1. Brammofan says:

    “Who knows what final decision they will make, but we’re expecting a very quiet race in Wisconsin later this year.” That’s pretty clever, Jensen. You’re an “I told you so” kind of guy, aren’t you? I can respect that. That sentence will be correct whether they have a field of 40 bikes, a dozen, none, or heck, even if the planet gets blown to bits. Because, as we all know, “In Space, no one can hear your electric motor whirring.”

  2. Zinger! Ha, nice one Harry.

  3. ev fan says:

    couple of points i find strange that iw ould love your view on…

    For an online magazine jumping up and down about your own IP and content being stolen by another, you seem to be a little less supportive of the originator when referring to someone else’s IP … hypocritical possibly or do you have good reason not to believe in TTXGP ? If yes do tell – why keep the juicy stuff to yourself?

    Another possible angle for this story was reported today by MCN – makes interesting reading and I believe their take on the situation as it looks like they dug a little deeper in looking for the “truth” – although, like most, am open to be convinced otherwise by the A&R legend…


  4. skadamo says:

    “Talking to a number of American electric motorcycle teams this past week, it is clear the first priority for all these teams is to race at the venues where the best competition will be…wherever that may be.”

    I agree. No one is showing their cards yet. I think everyone is also asking “at the end of 2010, will a win at Albacete look better than a win at IOM? I agree that there is a baseline at IOM that everyone will want to beat. But everyone wants a headline to help them sell bikes. I personally think winning a series such as eGrandPrix/TTXGP is the greater win than the TT Zero. Especially if Team Agni does not show up.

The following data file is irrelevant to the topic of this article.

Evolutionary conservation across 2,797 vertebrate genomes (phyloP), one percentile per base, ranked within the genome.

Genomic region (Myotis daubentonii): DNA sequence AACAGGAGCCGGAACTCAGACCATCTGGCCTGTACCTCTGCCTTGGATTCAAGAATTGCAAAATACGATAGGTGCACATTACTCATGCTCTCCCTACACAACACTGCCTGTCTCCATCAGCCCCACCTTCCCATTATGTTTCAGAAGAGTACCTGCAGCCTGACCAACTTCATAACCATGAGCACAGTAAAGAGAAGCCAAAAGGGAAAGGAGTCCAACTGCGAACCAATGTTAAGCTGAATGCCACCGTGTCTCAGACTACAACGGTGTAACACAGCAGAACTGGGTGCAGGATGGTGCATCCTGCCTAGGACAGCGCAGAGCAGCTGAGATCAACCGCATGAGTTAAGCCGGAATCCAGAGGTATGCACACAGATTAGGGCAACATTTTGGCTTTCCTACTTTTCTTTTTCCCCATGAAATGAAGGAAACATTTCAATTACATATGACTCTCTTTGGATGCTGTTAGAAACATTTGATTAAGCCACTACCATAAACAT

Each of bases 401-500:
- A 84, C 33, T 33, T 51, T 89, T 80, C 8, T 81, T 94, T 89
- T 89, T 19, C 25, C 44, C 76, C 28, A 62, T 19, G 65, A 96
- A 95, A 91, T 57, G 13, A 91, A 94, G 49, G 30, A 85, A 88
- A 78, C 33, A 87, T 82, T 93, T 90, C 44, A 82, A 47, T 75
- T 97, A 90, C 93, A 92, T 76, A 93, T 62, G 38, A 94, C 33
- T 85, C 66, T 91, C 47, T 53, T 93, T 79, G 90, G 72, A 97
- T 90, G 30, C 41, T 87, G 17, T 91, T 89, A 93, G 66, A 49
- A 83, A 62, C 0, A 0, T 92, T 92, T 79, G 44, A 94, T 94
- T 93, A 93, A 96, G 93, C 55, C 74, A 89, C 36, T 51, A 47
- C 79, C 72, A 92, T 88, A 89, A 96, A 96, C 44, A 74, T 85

Thanks for the thought provoking post. Can’t wait to hear what you, Wes, Guy and Ivar know that I don’t :D

    P.S. I don’t believe Mission is not paying attention to the politics or at least some of it. I have some serious concerns about whatever organization is not telling the truth. How could Mission not?

  5. skadamo says:

    Where’s the edit button? When I said “Especially if Team Agni does not show up” I meant at IOM.

  6. @skadamo
    I’m not sure what a race at Albacete will look like…if what i’m hearing is true, there will be a significant stratifcation between the “professionals” and “amateurs” (using this terms loosely, hence the quotes) as far as performance goes. These race outcomes are still more about the bike and not the rider, and will continue to be that way for some time.

    With this in mind, here are my early predictions:

    TTXGP Italy: snooze fest watching the crp racing/mavizen’s make up 99% of the grid.

    TTXGP UK: Agni blowing the hobbyist and universities out of the water

    TTXGP USA: Too hard to say what the whole series will look like if there’s even a meaningful grid outside of Infineon, but at we’ll get a preview at Infineon of what TT Zero will be like.

    That being said, if the American companies really have improved that much more in one year’s time…Albacete will be like Infineon with Agni showing up as well….that’s assuming that TT Zero hasn’t already settled things. If I was a Brammo/MotoCzysz/Mission Motors, why would I run at Albacete against everyone I already beat at Infineon and TT Zero? That’s $10,000+ in capital I can save for next year.

    @ev fan
    There’s no IP in racing rules…at least not legally. We can debate “moral” rights and wrongs, but TTXGP has zero recourse in a courtroom. There’s also some debate as to who actually wrote those rules, not everyone agrees TTXGP is the author. Azhar has been pretty quiet on that point, and other sites have been the one trumpeting that issue, so…